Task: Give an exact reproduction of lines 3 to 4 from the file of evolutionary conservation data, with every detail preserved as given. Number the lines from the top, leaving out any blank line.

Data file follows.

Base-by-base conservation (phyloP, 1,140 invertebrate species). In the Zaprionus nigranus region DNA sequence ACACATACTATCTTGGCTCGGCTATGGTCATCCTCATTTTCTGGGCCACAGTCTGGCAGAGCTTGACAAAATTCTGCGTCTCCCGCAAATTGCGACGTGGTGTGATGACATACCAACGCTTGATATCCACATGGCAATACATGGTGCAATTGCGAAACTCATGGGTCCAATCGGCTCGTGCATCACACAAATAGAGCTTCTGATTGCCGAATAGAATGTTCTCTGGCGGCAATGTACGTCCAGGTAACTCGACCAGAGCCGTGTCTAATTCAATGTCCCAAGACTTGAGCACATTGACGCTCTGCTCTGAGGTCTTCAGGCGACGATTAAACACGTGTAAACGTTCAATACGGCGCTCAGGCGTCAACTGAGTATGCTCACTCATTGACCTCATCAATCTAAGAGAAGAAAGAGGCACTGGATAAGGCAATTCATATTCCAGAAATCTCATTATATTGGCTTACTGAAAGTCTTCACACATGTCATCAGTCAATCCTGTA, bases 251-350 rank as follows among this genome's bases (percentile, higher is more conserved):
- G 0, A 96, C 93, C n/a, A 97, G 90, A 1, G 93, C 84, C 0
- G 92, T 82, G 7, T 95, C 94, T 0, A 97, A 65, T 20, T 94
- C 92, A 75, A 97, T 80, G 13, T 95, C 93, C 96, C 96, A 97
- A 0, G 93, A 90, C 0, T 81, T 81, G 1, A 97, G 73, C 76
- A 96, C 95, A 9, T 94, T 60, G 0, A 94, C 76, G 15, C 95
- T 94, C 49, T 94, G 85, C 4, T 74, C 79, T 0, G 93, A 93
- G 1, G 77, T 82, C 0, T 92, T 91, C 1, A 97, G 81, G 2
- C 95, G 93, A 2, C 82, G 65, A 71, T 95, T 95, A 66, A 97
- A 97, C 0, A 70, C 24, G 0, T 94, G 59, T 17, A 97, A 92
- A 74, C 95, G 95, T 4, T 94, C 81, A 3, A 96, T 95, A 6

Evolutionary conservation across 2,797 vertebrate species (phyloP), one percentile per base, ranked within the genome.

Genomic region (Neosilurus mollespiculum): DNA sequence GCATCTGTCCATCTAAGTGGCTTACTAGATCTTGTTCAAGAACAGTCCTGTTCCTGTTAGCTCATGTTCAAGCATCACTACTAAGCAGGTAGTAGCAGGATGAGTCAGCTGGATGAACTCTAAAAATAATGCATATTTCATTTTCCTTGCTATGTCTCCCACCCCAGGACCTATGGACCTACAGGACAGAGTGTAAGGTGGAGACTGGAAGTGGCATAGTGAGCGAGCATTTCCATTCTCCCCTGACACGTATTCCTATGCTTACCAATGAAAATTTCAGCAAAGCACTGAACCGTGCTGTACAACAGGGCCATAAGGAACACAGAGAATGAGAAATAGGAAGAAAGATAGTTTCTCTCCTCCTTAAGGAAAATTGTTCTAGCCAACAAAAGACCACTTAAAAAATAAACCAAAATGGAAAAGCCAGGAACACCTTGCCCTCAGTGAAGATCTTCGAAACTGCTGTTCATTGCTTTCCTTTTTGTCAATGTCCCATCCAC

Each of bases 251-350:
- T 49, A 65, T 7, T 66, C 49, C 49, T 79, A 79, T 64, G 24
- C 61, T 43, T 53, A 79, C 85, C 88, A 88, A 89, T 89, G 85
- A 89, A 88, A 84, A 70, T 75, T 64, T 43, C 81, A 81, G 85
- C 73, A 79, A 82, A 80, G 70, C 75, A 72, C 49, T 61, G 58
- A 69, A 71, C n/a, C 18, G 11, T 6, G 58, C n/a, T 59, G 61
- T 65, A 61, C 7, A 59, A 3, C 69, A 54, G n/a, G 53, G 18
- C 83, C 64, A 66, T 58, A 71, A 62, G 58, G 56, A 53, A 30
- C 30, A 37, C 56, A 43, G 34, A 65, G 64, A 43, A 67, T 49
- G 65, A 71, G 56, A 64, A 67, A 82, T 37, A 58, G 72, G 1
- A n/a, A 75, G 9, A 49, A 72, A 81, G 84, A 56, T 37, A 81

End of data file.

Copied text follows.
- G 92, T 82, G 7, T 95, C 94, T 0, A 97, A 65, T 20, T 94
- C 92, A 75, A 97, T 80, G 13, T 95, C 93, C 96, C 96, A 97